UN concerned for non-Slav persons in Russia

Report says racism and xenophobia are rampant in country that needs to act against wide range of rights abuses.

    UN concerned for non-Slav persons in Russia
    The report highlighted xenophobic and racist rhetoric in the political discourse, in particular during electoral campaigns [AP]

    The United Nations has called on Russia to combat all acts of racism, xenophobia and Islamophobia in a report that also addressed a wide range of other human rights abuses.

    The document, published on Thursday, said the UN Human Rights Committee was particularly concerned by attacks on non-Slav persons, including migrant workers from Central Asia, the Caucasus, Africa and persons of Roma origin.

    The report mentions physical attacks by ultra-nationalist, racist and neo-Nazi groups including skinheads as well as discriminatory language against national, ethnic, religious or other minorities. It also discusses xenophobic and racist rhetoric in the political discourse, in particular during electoral campaigns, and in the media.

    Especially alarming are anti-migrant comments by high-level public officials and in state media.

    Tanya Cooper, Human Rights Watch

    The committee issued the report after looking into Russia's record and listening to comments by Moscow representatives.

    Russian officials denied the truth of many of the reports cited by the committee during the discussion last month.

    However, Tanya Cooper, a researcher of Human Rights Watch in Moscow, told Al Jazeera that xenophobic attitudes and rhetoric were "popular" in the country.

    "Especially alarming are anti-migrant comments by high-level public officials and in state media," Cooper said. "Migrants and non-Russians are at the centre of the government's crackdown, along with liberal opposition, independent media and LGBT people."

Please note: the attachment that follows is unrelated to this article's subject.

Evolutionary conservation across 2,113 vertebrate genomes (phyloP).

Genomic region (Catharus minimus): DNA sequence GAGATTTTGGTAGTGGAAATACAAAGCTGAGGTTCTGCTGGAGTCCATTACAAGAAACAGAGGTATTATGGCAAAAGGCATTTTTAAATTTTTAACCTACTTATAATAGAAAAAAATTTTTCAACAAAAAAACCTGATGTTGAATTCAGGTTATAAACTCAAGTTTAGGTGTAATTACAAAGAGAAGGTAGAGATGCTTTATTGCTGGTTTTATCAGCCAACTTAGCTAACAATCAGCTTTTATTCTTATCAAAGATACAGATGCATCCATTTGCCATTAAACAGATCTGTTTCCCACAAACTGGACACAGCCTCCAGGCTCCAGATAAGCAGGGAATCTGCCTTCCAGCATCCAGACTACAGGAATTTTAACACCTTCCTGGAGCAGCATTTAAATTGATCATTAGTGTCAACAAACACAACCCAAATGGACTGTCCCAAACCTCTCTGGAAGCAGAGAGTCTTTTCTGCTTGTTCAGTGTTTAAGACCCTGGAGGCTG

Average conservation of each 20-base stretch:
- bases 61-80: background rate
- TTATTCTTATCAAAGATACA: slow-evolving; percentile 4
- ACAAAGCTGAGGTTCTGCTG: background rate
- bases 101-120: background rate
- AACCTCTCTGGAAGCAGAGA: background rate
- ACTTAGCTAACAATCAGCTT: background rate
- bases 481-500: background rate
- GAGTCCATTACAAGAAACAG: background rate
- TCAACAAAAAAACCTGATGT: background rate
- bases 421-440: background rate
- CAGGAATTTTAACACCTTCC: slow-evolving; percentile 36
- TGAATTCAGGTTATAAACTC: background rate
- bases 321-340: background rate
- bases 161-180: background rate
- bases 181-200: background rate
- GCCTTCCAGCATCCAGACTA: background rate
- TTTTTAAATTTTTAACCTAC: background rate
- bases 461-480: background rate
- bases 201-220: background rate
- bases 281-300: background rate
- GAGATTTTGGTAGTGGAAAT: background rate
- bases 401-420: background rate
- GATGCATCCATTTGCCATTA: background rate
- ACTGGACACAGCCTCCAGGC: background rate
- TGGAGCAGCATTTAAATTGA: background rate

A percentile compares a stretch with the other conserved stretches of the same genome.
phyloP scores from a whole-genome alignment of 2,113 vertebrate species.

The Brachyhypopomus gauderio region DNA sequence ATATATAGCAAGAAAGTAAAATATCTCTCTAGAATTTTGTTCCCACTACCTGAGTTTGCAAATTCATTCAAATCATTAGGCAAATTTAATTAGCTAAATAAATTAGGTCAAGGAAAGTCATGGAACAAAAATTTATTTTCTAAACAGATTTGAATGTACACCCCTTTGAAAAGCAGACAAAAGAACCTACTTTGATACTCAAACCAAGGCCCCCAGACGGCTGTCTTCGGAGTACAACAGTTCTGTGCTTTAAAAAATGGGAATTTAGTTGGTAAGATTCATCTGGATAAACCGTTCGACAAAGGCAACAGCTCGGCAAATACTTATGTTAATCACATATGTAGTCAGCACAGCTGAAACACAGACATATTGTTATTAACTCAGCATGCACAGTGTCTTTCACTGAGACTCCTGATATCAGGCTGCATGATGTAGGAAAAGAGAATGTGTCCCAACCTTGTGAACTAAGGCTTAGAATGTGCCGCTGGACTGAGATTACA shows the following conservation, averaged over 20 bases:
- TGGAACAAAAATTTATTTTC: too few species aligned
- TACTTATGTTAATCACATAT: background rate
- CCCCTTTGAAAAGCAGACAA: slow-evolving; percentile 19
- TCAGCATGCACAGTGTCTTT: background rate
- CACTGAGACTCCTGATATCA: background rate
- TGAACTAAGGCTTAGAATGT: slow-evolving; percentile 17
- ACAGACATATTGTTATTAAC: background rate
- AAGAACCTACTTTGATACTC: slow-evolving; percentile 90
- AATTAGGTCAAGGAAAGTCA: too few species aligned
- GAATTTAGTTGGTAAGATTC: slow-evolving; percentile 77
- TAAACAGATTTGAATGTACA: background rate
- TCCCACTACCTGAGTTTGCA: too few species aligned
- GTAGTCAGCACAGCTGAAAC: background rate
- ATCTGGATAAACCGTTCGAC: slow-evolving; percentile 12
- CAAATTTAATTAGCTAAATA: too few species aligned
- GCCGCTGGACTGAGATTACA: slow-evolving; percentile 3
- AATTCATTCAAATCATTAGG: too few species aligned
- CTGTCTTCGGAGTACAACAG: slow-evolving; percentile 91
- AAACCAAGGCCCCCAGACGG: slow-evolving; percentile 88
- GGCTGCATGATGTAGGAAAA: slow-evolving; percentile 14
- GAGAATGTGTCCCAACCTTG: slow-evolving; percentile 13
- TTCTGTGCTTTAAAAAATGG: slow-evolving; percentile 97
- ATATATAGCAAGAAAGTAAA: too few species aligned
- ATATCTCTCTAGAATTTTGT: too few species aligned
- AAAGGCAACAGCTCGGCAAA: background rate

Cooper said the three years since Vladimir Putin's return to the presidency have been the worst for human rights in the country’s post-Soviet history.

    Limited freedom of speech

    The UN report pointed out that laws signed by Putin were believed to be violating the 1976 International Convention on Civil and Political Rights, including the legislation that limited internet activity and restricted links between Russian non-governmental organisation (NGOs) from getting foreign funding.

    "Main victims of this state attack on civil society are civil rights organisations and civil rights activists," Dmitry Dubrovsky, the director of the human rights programme at the Smolny Institute of St Petersburg State University, told Al Jazeera.

    "Freedom of speech does not exist anymore - practically all media outlets, including online publications, are under total control of either state or state-affilated companies," he said. 

    "The UN report, I'm afraid, as previous text on serious human rights violations in Russia, will be ignored and, if quoted, only as example of 'Russophobia' and 'aggressive' politics of Western countries to Russia."

    Follow Tamila Varshalomidze on Twitter: @tamila87v 

    SOURCE: Al Jazeera


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